Creosote is amazingly still alive when the explosion clears, but his chest cavity and abdomen are now blasted open, revealing his spread ribs and intact, still-beating heart and viscera. As he looks around, seemingly confused by what has just happened, the Maître d' calmly walks up to him and presents, "monsieur, the cheque".


In the documentary The Meaning of Making 'The Meaning of Life (2003), John Cleese said that the sequence, originally written by Jones and Michael Palin, was initially rejected. Cleese said the initial version had suffered from a flawed construction, so he rewrote it with Graham Chapman. At the U.S. Comedy Arts Festival — Tribute to Monty Python it was claimed Cleese was taken with the unflappable maître d' character. Jones thought Creosote should be played by fellow Python Terry Gilliam, before Gilliam persuaded Jones to play the role instead.[3]

Jones was transformed into Mr. Creosote by British prosthetic make-up artist Christopher Tucker, who also created the prosthetic effects for the American film drama The Elephant Man (1980).[4] An outdoor shot in which Creosote approaches the restaurant wheeling his gut on a caster was omitted from the film.

The fake vomitus consisted of large amounts of condensed minestrone soup, which made a considerable mess of the filming location, the Porchester Centre in Bayswater, West London.[5]


Film director Quentin Tarantino said that the "Mr. Creosote" scene was the only time he was unable to view a graphic film sequence, recollecting, "If somebody vomits, and I actually smell vomit while I'm watching this, I'm just going to hurl!"[6]

George Harrison of The Beatles, who co-founded production company Handmade Films to fund the making of Life of Brian and other later projects by Python members, noted the similarity between the Mr. Creosote episode and the scene in Magical Mystery Tour where John Lennon, dressed as a waiter, serves pasta to Ringo Starr's fictional Aunt Jessie using a spade to build a giant mound of spaghetti on the table.[7]

In his 2015 Movie Guide, Leonard Maltin described Mr. Creosote as having "an unforgettable scene, like it or not".[8]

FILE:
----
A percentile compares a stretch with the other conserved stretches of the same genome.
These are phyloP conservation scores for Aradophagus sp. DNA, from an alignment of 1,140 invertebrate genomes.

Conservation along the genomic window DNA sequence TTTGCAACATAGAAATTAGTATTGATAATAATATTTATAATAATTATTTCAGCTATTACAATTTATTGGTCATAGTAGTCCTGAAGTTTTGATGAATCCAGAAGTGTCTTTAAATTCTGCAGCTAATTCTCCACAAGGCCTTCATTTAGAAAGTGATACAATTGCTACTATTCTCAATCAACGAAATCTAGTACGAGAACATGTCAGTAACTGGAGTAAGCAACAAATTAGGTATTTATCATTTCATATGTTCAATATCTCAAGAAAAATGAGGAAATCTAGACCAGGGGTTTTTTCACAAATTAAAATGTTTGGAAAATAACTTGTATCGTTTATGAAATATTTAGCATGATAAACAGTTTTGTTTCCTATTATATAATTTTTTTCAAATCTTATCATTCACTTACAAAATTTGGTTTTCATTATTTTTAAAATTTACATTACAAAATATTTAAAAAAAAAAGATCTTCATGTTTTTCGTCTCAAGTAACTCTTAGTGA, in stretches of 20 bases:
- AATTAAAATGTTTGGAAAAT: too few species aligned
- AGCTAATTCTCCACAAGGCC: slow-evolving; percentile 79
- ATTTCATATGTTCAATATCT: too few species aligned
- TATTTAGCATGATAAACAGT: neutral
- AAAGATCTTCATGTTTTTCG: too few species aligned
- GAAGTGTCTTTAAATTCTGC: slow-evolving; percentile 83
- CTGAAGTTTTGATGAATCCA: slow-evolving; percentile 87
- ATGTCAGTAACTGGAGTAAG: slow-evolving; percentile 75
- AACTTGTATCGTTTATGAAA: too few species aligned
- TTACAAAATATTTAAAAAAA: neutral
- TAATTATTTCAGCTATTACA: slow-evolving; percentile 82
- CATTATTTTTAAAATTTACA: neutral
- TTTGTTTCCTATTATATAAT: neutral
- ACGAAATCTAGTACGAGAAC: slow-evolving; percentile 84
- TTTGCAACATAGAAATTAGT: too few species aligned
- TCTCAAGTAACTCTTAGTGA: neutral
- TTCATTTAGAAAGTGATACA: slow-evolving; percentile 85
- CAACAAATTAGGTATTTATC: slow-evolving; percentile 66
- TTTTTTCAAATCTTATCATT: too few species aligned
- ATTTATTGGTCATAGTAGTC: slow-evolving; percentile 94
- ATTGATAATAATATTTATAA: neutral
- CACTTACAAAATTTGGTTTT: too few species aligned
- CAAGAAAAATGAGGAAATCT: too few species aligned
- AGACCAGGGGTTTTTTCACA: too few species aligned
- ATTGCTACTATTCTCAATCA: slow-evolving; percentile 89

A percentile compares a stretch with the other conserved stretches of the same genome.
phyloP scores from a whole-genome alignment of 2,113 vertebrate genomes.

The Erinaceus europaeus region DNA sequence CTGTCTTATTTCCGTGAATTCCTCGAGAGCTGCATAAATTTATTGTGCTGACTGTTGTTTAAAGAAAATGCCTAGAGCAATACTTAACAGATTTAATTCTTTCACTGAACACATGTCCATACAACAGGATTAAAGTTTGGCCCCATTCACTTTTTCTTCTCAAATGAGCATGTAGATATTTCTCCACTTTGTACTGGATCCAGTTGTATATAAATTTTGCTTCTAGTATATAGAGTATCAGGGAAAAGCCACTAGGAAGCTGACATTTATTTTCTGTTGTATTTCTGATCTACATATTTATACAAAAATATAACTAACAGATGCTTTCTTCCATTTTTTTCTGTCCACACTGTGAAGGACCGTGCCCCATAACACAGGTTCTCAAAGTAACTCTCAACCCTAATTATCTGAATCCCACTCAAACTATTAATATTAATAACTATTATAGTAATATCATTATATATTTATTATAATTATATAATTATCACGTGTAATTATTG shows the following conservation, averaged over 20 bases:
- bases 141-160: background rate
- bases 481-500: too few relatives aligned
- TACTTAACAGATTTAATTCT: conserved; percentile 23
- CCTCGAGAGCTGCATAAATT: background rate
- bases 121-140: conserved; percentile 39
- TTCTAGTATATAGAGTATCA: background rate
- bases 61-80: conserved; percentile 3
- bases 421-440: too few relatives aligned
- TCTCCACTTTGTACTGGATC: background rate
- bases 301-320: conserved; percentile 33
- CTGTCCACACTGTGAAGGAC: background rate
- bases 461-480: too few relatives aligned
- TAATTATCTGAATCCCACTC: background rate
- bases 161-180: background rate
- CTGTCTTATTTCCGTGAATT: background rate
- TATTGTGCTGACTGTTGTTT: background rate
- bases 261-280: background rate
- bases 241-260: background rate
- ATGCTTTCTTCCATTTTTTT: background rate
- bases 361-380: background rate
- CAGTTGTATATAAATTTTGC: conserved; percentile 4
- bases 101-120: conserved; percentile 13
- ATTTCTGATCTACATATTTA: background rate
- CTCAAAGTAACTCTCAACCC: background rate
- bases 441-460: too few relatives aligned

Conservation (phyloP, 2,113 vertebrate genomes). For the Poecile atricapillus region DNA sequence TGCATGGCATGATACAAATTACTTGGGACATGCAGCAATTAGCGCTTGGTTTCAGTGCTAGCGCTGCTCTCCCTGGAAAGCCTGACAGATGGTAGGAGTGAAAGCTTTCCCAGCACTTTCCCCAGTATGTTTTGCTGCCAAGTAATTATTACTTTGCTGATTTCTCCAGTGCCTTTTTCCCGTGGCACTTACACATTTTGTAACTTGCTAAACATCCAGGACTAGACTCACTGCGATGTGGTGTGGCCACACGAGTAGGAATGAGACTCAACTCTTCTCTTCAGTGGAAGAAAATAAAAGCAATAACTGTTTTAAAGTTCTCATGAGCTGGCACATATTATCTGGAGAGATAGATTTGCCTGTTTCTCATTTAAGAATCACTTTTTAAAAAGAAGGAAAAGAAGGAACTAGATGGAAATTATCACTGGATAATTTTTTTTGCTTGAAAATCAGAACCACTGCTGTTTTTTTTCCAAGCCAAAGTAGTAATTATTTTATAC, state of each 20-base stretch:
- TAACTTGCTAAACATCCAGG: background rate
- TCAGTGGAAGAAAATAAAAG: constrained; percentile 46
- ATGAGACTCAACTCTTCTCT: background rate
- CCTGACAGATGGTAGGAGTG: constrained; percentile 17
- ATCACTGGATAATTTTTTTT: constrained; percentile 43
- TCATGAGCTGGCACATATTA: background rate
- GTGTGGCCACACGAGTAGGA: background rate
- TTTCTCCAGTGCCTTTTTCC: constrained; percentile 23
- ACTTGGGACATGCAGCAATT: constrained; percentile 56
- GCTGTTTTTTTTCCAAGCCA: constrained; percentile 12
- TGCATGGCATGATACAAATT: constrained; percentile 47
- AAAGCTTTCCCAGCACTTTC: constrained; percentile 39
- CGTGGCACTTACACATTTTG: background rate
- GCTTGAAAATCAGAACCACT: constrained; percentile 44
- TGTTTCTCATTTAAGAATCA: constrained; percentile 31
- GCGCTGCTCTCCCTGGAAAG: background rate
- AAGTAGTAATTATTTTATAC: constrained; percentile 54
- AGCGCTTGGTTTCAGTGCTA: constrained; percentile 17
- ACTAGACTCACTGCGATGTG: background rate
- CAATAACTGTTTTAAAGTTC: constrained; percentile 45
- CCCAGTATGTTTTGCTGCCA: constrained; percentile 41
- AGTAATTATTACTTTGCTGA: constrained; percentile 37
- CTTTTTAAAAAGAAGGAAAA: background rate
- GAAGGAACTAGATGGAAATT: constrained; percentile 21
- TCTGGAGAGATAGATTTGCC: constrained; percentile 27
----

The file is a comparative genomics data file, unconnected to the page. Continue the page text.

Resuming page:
British extreme metal band Anaal Nathrakh reference Mr. Creosote in their song "The Age of Starlight Ends".[9]


  1. ^ Hind, John (20 May 2012). "Lunch with Terry Jones". The Guardian. ISSN 0261-3077. Retrieved 5 April 2018.
  2. ^ Michael, Chris (30 September 2013). "How we made Monty Python's The Meaning of Life". The Guardian. ISSN 0261-3077. Retrieved 24 August 2019.
  3. ^ "The Yorkshire Post video interview: Python Terry Jones". The Yorkshire Post. Leeds, England: Johnston Press. 3 April 2009. Retrieved 13 April 2011.
  4. ^ Sanger, Jonathan (2016). Making The Elephant Man: A Producer's Memoir. Jefferson, North Carolina: McFarland & Co. p. 72. ISBN 978-1476666624. Retrieved 18 October 2017.
  5. ^ Michael, Chris (30 September 2013). "How we made Monty Python's The Meaning of Life". The Guardian. London, England. Retrieved 5 April 2018.
  6. ^ "Quentin Tarantino on Kill Bill Vol. 2". Channel 4. Archived from the original on 20 March 2017. Retrieved 23 September 2013.
  7. ^ Behr, Adam (22 December 2017). "Magical Mystery Tour: A rare Beatles flop – but it paved the way for Monty Python". The Conversation. Retrieved 7 May 2024.
  8. ^ Maltin, Leonard (2014). Leonard Maltin's 2015 Movie Guide. London, England: Penguin Books. ISBN 978-0698183612.
  9. ^ Archived at Ghostarchive and the Wayback Machine: "Anaal Nathrakh - The Age of Starlight Ends (LYRIC VIDEO)". YouTube.